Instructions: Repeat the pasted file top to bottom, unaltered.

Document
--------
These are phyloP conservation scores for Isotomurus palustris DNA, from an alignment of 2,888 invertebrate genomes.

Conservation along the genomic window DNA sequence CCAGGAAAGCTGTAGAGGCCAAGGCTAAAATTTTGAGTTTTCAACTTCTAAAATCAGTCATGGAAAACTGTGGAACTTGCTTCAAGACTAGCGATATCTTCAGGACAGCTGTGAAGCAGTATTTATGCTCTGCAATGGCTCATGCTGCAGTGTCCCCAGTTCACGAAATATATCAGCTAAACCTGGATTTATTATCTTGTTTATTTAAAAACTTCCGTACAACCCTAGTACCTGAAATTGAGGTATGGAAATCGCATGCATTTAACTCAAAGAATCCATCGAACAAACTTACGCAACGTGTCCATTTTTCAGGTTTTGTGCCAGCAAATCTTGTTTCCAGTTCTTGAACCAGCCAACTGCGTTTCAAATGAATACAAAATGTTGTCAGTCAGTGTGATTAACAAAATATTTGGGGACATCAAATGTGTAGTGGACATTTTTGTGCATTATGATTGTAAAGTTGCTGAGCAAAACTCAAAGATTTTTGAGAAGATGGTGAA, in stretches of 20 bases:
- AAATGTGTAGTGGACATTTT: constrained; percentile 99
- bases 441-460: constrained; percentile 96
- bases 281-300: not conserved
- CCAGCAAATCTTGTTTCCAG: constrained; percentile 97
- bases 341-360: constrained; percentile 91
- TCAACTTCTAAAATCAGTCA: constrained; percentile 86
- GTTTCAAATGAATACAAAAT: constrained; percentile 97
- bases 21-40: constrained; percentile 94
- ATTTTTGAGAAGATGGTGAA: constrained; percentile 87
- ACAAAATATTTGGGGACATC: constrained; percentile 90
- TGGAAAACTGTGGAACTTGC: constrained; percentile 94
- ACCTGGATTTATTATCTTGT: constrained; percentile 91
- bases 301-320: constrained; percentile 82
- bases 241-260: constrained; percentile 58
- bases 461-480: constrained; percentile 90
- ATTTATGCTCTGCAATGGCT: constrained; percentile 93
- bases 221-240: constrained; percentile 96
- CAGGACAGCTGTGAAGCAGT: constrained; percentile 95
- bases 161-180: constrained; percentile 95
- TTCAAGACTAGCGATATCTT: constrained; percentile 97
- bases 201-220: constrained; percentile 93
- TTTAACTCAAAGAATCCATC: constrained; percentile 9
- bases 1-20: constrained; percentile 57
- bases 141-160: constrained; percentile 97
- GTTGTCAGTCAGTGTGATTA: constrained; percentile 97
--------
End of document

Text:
These are phyloP conservation scores for Isotomurus palustris DNA, from an alignment of 2,888 invertebrate genomes.

Conservation along the genomic window DNA sequence CCAGGAAAGCTGTAGAGGCCAAGGCTAAAATTTTGAGTTTTCAACTTCTAAAATCAGTCATGGAAAACTGTGGAACTTGCTTCAAGACTAGCGATATCTTCAGGACAGCTGTGAAGCAGTATTTATGCTCTGCAATGGCTCATGCTGCAGTGTCCCCAGTTCACGAAATATATCAGCTAAACCTGGATTTATTATCTTGTTTATTTAAAAACTTCCGTACAACCCTAGTACCTGAAATTGAGGTATGGAAATCGCATGCATTTAACTCAAAGAATCCATCGAACAAACTTACGCAACGTGTCCATTTTTCAGGTTTTGTGCCAGCAAATCTTGTTTCCAGTTCTTGAACCAGCCAACTGCGTTTCAAATGAATACAAAATGTTGTCAGTCAGTGTGATTAACAAAATATTTGGGGACATCAAATGTGTAGTGGACATTTTTGTGCATTATGATTGTAAAGTTGCTGAGCAAAACTCAAAGATTTTTGAGAAGATGGTGAA, in stretches of 20 bases:
- AAATGTGTAGTGGACATTTT: constrained; percentile 99
- bases 441-460: constrained; percentile 96
- bases 281-300: not conserved
- CCAGCAAATCTTGTTTCCAG: constrained; percentile 97
- bases 341-360: constrained; percentile 91
- TCAACTTCTAAAATCAGTCA: constrained; percentile 86
- GTTTCAAATGAATACAAAAT: constrained; percentile 97
- bases 21-40: constrained; percentile 94
- ATTTTTGAGAAGATGGTGAA: constrained; percentile 87
- ACAAAATATTTGGGGACATC: constrained; percentile 90
- TGGAAAACTGTGGAACTTGC: constrained; percentile 94
- ACCTGGATTTATTATCTTGT: constrained; percentile 91
- bases 301-320: constrained; percentile 82
- bases 241-260: constrained; percentile 58
- bases 461-480: constrained; percentile 90
- ATTTATGCTCTGCAATGGCT: constrained; percentile 93
- bases 221-240: constrained; percentile 96
- CAGGACAGCTGTGAAGCAGT: constrained; percentile 95
- bases 161-180: constrained; percentile 95
- TTCAAGACTAGCGATATCTT: constrained; percentile 97
- bases 201-220: constrained; percentile 93
- TTTAACTCAAAGAATCCATC: constrained; percentile 9
- bases 1-20: constrained; percentile 57
- bases 141-160: constrained; percentile 97
- GTTGTCAGTCAGTGTGATTA: constrained; percentile 97